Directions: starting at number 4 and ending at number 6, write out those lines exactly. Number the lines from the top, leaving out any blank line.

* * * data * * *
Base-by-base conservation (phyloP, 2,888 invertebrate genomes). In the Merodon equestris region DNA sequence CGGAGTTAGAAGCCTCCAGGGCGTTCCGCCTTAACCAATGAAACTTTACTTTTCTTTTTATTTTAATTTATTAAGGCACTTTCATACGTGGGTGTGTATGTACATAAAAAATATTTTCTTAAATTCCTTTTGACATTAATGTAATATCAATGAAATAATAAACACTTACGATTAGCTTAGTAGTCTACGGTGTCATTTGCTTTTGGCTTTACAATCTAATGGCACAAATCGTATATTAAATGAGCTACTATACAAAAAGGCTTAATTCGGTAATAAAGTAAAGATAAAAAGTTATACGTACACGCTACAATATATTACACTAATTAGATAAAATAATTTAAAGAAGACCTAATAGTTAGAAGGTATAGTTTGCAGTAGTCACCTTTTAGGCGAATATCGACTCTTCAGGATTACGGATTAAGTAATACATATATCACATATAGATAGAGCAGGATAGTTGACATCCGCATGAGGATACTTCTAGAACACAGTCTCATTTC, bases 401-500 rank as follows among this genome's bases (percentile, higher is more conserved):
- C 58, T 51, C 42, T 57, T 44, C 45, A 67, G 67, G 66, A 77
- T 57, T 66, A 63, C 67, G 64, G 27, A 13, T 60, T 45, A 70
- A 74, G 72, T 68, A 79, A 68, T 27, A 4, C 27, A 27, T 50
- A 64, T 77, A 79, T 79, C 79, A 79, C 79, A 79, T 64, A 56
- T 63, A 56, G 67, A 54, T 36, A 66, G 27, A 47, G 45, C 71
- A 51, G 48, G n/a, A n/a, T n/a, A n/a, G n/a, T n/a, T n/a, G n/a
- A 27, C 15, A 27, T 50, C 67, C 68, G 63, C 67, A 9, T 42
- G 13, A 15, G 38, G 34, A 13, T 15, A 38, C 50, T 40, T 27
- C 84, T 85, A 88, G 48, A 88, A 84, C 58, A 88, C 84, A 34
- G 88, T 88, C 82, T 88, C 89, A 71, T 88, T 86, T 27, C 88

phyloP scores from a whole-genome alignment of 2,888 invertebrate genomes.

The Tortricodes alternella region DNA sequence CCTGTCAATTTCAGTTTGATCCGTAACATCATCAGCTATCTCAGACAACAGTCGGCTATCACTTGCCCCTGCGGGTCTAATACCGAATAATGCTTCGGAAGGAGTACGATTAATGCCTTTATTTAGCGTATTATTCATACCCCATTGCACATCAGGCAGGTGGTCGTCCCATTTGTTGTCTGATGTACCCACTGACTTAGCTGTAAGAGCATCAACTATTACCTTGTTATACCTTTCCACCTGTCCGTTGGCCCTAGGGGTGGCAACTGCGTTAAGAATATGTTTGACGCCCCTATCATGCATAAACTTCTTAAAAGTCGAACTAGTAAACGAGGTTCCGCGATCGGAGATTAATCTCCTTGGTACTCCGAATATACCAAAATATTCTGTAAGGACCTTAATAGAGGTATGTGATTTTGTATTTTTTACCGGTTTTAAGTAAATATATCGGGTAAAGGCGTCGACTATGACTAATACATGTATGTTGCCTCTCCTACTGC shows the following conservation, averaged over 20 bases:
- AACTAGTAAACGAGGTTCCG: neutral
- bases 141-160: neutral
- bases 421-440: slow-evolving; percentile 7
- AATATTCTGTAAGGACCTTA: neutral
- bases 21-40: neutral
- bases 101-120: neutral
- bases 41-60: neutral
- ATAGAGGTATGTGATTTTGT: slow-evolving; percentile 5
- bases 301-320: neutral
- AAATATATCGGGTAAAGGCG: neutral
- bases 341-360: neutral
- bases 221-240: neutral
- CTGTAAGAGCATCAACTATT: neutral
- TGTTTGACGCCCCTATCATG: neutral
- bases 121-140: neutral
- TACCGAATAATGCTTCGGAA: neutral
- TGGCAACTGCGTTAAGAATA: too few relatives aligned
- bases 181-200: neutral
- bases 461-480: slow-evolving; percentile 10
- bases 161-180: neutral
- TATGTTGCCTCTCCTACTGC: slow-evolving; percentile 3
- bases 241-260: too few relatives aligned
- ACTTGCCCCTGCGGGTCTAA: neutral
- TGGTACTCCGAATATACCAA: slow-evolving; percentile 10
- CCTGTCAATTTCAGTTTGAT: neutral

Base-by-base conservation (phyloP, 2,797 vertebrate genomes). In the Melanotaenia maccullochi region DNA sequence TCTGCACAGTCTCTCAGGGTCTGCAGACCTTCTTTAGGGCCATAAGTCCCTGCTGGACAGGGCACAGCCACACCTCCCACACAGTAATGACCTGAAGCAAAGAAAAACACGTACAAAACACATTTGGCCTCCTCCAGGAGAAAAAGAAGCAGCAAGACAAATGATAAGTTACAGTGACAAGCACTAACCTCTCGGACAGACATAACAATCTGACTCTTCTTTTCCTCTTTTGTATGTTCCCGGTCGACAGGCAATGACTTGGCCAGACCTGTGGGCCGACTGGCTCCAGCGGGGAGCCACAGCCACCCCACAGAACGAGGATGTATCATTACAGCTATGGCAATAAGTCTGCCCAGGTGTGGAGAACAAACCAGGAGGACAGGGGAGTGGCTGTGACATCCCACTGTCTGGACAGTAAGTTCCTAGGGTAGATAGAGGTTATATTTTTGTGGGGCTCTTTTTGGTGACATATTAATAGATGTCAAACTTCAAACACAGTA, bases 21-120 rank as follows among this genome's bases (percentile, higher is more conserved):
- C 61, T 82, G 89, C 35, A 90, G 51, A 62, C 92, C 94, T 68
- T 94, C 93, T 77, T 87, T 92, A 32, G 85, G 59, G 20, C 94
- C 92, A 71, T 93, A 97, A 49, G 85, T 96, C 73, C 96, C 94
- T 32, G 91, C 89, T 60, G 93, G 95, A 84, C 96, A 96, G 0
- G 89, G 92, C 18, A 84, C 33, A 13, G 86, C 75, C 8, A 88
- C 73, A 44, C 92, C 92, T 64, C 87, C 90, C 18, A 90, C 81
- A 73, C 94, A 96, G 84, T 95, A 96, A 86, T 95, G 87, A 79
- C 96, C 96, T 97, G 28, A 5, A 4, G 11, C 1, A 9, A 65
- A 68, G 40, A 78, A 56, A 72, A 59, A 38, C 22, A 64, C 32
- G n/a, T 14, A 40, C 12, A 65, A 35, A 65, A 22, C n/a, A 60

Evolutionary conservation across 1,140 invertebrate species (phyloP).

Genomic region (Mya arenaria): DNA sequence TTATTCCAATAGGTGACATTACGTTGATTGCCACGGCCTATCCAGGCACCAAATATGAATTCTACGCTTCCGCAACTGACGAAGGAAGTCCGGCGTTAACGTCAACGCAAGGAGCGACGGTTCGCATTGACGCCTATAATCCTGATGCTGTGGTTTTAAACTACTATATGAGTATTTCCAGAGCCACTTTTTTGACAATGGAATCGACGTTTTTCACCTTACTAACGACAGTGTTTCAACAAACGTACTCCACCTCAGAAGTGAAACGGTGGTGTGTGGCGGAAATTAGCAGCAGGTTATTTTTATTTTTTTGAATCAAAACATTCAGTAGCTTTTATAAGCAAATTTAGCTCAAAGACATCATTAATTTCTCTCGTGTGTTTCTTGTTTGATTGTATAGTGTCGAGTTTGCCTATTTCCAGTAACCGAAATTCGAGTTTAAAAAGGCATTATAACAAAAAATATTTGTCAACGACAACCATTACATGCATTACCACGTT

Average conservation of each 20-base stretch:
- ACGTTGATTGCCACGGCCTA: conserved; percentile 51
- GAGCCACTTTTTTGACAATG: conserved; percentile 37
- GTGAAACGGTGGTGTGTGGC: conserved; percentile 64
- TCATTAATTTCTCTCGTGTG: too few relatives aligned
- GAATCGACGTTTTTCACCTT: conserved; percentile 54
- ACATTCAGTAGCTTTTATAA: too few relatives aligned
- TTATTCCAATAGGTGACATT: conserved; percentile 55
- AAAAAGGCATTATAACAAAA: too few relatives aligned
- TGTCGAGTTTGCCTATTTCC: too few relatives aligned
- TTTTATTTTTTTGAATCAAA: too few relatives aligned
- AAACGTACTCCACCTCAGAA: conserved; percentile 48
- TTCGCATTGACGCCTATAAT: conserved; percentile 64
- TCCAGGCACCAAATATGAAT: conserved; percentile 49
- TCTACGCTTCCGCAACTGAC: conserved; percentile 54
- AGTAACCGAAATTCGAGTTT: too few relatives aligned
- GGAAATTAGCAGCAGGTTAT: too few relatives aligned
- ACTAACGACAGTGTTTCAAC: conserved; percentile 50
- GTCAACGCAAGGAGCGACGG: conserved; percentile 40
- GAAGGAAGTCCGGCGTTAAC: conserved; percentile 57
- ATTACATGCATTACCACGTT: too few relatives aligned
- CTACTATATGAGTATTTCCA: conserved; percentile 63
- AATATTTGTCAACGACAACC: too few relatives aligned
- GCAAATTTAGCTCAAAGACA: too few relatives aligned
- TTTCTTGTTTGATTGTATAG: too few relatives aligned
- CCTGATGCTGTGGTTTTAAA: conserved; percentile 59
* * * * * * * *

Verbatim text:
- A 74, G 72, T 68, A 79, A 68, T 27, A 4, C 27, A 27, T 50
- A 64, T 77, A 79, T 79, C 79, A 79, C 79, A 79, T 64, A 56
- T 63, A 56, G 67, A 54, T 36, A 66, G 27, A 47, G 45, C 71